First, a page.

The Inner Circle or Fishbowl
The Discussion Monopolizer
How Can We Have a Discussion If the Students Haven't Read the Assignment?
Handling Arguments and Emotional Reactions
The Two-Column Method
Emotional Reactions
Teaching Students How to Learn Through Discussion
Student-Led Discussions
Taking Minutes or Notes, Summarizing
Online Discussions
In Conclusion

ch. 6 How to Make Lectures More Effective
Research on the Effectiveness of Lectures
What Are Lectures Good For?
A Little Bit of Theory
Planning Lectures
Preparing Your Lecture Notes
Organization of Lectures
The Introduction
The Body of the Lecture
How Can Lectures Be Improved?
Attention
What Can Be Done to Get Attention?
Teaching Students How to Be Better Listeners
How Do Students Process the Content of a Lecture?
Should Students Take Notes?
How to Get Students Actively Thinking in a Lecture Situation
The Lecturer as a Person
In Conclusion

ch. 7 Assessing, Testing, and Evaluating: Grading Is Not the Most Important Function
Planning Methods of Testing and Assessment
Alternative Testing Models
Group Testing
Online Testing
Other Methods of Assessing Learning
Performance Assessment (Authentic Assessment)
Graphic Representations of Concepts
Journals, Research Papers, and Annotated Bibliographies
Portfolios
Peer Assessment
Assessing Group Work
Classroom Assessment
In Conclusion

ch. 8 Testing: The Details
When to Test
Constructing the Test
Choosing the Type of Question
How Many Questions Should You Use?
Administering the Test
After the Test
Grading Essay Questions
Helping Yourself Learn from the Test
Assigning a Grade
Returning Test Papers
Dealing with an Aggrieved Student
What Do You Do About the Student Who Missed the Test?
In Conclusion

ch. 9 Tests from the Students' Perspective
Reducing Student Frustration and Aggression
Helping Students Become Test-Wise
Taking Multiple-Choice Tests
Taking Essay Tests
Why Teach Test Taking?
Helping Students Learn from a Test
In Conclusion

ch. 10 What to Do About Cheating
Who Cheats?
Why Do Students Cheat?
How Do Students Cheat?
Preventing Cheating
Preventing Plagiarism in the Internet Age
Handling Cheating
In Conclusion

ch. 11 The ABC's of Assigning Grades
Do Grades Provide Information Useful for Decision Making?
Can We Trust Grades?
Contract Grading
Comptetency-Based Grading
Assigning Grades
Grading on the Curve (Norm-Referenced) vs. Grading Against a Preset Standard (Criterion-Referenced)
What About the Student Who Wants a Grade Changed?
Grades vs. Learning: Some Related Research
In Conclusion

Part 3 Understanding Students
ch. 12 Motivation in the College Classroom
Motivational Theories: An Overview
Autonomy and Self-Determination
Intrinsic and Extrinsic Motivation
Expectancy-Value Theory
Mastery and Performance Goals
Attribution Theory
Social Goals and Social Motivation
Putting Motivation Theory into Practice
In Conclusion

ch. 13 Teaching Culturally Diverse Students
Culture and Communication
Nonverbal Communication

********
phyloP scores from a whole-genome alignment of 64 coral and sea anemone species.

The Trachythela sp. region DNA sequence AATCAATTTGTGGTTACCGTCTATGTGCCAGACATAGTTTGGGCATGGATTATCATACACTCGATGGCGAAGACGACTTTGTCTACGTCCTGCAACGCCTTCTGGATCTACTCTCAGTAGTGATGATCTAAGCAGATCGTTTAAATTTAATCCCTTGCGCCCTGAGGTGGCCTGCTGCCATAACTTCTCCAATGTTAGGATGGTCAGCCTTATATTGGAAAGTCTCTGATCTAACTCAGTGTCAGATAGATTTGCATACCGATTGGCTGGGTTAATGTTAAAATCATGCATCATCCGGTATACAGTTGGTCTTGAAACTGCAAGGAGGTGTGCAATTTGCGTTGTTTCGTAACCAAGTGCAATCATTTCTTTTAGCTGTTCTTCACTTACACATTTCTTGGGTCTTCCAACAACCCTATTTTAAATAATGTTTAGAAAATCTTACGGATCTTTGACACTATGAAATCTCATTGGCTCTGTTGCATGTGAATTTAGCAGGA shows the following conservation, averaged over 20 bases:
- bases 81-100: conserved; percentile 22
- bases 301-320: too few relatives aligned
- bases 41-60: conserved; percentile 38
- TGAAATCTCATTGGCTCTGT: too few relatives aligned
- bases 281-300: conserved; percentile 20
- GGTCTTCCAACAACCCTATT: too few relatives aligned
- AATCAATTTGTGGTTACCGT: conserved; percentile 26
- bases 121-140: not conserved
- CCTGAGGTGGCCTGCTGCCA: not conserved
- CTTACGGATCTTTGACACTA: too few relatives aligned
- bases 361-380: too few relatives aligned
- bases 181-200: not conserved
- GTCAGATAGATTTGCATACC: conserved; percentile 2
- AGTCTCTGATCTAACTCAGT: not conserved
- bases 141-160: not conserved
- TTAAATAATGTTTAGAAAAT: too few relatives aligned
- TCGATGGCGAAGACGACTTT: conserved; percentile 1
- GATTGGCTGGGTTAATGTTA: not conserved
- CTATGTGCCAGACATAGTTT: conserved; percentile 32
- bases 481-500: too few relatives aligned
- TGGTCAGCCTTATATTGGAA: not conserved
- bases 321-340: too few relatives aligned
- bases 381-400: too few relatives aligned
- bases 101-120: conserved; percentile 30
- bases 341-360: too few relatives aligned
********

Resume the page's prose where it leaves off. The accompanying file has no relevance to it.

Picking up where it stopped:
Verbal Communication
Motivation and Stress
Cultural Differences in Motivation
Cultural Stressors
Increasing Motivation
Dealing with Stressors
Tailoring Your Teaching Methods
Match Learning Styles
Be Concrete
Enhance Performance Measurement
Choose Appropriate Nonverbal Behaviors
Be Accessible
In Conclusion

ch. 14 Dealing with Student Problems and Problem Students (There's Almost Always at Least One!)
Intellectual/Academic Problems
Aggressive, Challenging Students
Students Who Want hte Truth and Students Who Believe that Everything Is Relative
Students Who Are Underprepared for the Course or Struggling
Individualized Teaching and Mentoring
Class Management Problems
Attention Seekers and Students Who Dominate Discussions
Inattentive Students
Students Who Come to Class Unprepared
The Flatterer, Disciple, Con Man (or Woman)
Students with Excuses
Emotional Problems
Angry Students
Discouraged, Ready-to-Give-up Students
Students with Emotional Reactions to Sensitive Topics
Dealing with Psychological Problems
Potential Suicides
In Conclusion

Part 4 Adding to Your Repertoire of Skills and Strategies for Facilitating Active Learning
ch. 15 How to Enhance Learning by Using High-Stakes and Low-Stakes Writing
A Little Theory: High Stakes and Low Stakes
Low-Stakes Writing
Kinds
Occasions
Handling Low-Stakes Writing
High-Stakes Writing
Topics and Assignments
Criteria for Evaluation
Multiple Papers and Multiple Drafts
Worst-Case Scenario
Responding to High-Stake Papers
Middle-Stakes Assignments: Think Pieces
Peer Response
About Correctness: Spelling and Grammar
About Grading
Portfolios
Contract Grading
Preventing--and Handling--Plagiarism
In Conclusion

ch. 16 Active Learning: Cooperative, Collaborative, and Peer Learning
Peer Learning and Teaching
Peer Tutoring
The Learning Cell
Team Learning: Syndicate and Jigsaw
Student Characteristics and Peer Learning
Why Does Peer Learning Work?
In Conclusion

ch. 17 Problem-Based Learning: Teaching with Cases, Simulations, and Games
Problem-Based Learning
The Case Method
Finding the Right Cases
Tips for Teaching with Cases
Games and Situations
In Conclusion

ch. 18 Technology and Teaching
How Will Technology Enhance Teaching and Learning?
What Considerations Go into Teaching with Technology?
Course Content
The Instructor
Students
Technology Tools
What Are the Effects of Technology on Teaching?
In Conclusion

Part 5 Skills for Use in Other Teaching Situations
ch. 19 Teaching Large Classes (You Can Still Get Active Learning!)
Facilitating Active Learning